‘Despite all my willing her to, she did not draw a breath…’
I will always feel the loss of my baby girl. Today it is 4th April 2011; she was stillborn on 1st April 2010, a little over a year ago. She was delivered at 35 weeks in the SPRING suite at St.Mary’s Maternity Unit, Poole, a beautiful baby with everything in the right place, perfect feet, dark hair (her brother was born with dark hair too). Despite all my willing her to, she did not draw a breath. I can see her in the basket looking like she was only sleeping and would wake presently and call for her mum. I am so glad we spent that, all too brief, time with her, held her and kissed her. She was buried at Hinton Park Woodland Burial Ground, a simple service with family and friends I carried her in her little casket to the Ladybird Garden, something I could do, and placed her in the ground. Even as I write this and remember, it feels unreal, as if it must be happening, have happened to someone else, not me. How can this have happened to me? We visit most Sundays putting fresh flowers on her grave. Sometimes I cry, sometimes I can’t. I could always stay there a little longer than I do. It is a lovely place, she is surrounded by nature: trees, flowers, wildlife and a lake close by, but she should be here at home surrounded by people who love her.
I went to work the day after the funeral and for two weeks I would go in each day, sit at my desk and do virtually nothing. Fortunately I work in a very supportive place and everyone worked around me until I was able to start functioning again.
Needless to say, my wife and I were both devastated and without our youngest son who was 18 months at the time and needs us to care for and look after him, I do not know how we would have coped, how we would have got out of bed each day. It took months before her clothes were taken out of the drawers and put away in the loft.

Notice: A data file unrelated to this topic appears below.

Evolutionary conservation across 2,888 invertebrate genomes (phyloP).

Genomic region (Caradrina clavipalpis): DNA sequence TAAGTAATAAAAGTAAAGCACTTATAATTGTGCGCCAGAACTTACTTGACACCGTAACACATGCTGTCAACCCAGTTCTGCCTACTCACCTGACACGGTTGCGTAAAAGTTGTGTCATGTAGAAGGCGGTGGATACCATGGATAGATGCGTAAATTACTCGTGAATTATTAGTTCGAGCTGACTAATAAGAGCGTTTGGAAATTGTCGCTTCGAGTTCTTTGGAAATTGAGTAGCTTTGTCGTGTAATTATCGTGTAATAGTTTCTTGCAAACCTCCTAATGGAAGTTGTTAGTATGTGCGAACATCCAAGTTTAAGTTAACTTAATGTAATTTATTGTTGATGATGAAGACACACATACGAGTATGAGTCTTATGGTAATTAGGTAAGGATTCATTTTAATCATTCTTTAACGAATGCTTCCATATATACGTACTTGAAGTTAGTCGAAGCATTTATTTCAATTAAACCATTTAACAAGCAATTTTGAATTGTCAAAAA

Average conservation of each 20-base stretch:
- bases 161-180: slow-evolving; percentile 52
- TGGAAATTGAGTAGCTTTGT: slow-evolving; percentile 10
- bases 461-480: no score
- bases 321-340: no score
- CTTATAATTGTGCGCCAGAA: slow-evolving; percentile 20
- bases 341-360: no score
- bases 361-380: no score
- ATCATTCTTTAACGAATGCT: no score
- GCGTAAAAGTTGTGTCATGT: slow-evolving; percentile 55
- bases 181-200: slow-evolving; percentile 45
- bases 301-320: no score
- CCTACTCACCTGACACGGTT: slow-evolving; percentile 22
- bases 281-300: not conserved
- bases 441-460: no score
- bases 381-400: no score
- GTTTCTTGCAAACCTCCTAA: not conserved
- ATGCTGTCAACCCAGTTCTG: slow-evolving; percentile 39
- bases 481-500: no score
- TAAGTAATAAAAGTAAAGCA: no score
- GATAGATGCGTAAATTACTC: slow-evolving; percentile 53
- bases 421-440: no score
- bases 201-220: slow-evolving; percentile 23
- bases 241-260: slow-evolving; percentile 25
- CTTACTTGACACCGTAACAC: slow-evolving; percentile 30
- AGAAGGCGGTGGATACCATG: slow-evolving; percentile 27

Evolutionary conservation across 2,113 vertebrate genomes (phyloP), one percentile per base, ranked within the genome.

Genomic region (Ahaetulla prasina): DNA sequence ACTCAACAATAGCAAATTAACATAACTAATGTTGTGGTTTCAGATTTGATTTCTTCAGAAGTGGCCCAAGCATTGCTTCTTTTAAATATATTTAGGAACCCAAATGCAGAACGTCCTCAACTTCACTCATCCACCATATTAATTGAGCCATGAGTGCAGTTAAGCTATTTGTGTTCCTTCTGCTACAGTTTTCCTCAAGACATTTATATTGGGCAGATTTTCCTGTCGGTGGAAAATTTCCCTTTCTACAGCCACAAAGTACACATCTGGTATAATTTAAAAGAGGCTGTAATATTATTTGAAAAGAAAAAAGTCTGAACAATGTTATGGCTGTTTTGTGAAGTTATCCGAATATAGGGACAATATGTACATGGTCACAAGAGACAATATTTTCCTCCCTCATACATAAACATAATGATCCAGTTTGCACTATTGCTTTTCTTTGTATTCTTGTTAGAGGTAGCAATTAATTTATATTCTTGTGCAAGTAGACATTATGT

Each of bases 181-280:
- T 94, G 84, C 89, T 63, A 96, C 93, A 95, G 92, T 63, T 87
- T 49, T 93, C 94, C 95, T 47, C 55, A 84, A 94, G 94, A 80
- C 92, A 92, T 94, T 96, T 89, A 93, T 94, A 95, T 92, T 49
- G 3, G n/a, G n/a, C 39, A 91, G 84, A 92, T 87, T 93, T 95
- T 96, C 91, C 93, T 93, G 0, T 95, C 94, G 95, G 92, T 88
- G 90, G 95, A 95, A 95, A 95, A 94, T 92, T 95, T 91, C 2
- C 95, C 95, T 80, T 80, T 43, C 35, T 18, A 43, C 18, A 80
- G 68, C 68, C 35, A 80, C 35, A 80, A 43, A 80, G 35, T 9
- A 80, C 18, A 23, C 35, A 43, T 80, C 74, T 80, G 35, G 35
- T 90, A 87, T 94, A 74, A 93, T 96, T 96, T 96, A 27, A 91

I am lucky to have a wonderful young son and we are expecting a girl in May. The loss of Saffron-Rose has made this pregnancy a more than usually anxious one and until we are holding her in our arms I cannot plan ahead, I cannot think beyond the next scan. The consultant, his team and the midwives at Bournemouth Maternity Hospital have been very good; we have had regular scans and midwife appointments and been able to drop in at the unit for a reassuring listen to her heart at almost anytime. The consultant has agreed with our plans to have a home birth.
This last year has, at times, been a struggle. I have regular counselling through SPRING and attend the SPRING open support meetings, both of which have helped me to keep going. Meeting other parents, helping them go through the same process at different stages and being helped has been an important part of the journey. I am not over her death, I never will be. This first anniversary is hard and probably future ones will be too.